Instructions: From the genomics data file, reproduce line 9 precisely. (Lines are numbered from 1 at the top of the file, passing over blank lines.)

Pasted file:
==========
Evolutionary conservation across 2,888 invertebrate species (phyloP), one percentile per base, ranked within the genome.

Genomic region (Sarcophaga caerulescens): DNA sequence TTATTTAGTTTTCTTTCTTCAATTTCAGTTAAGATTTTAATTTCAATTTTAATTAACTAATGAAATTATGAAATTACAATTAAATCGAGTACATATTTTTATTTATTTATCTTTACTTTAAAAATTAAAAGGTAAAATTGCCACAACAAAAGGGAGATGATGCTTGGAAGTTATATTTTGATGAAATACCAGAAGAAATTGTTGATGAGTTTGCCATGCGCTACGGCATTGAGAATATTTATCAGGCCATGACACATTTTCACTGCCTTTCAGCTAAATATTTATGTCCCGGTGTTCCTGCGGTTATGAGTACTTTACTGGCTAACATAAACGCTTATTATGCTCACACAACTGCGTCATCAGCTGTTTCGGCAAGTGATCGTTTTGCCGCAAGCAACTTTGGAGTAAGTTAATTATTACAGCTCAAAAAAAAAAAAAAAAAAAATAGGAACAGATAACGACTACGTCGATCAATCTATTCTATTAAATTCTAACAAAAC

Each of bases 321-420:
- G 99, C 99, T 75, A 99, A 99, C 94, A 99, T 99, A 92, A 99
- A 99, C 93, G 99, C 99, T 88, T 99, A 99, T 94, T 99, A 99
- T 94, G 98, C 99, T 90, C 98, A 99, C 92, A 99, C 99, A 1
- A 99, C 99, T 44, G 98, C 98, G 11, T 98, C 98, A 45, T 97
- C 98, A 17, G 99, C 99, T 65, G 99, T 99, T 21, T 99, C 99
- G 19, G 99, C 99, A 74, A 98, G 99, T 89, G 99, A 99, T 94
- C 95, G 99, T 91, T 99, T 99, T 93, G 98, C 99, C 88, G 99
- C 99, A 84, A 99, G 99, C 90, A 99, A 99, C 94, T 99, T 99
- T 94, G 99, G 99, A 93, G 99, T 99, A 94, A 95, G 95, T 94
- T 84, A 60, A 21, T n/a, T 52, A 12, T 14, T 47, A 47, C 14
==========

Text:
- G 19, G 99, C 99, A 74, A 98, G 99, T 89, G 99, A 99, T 94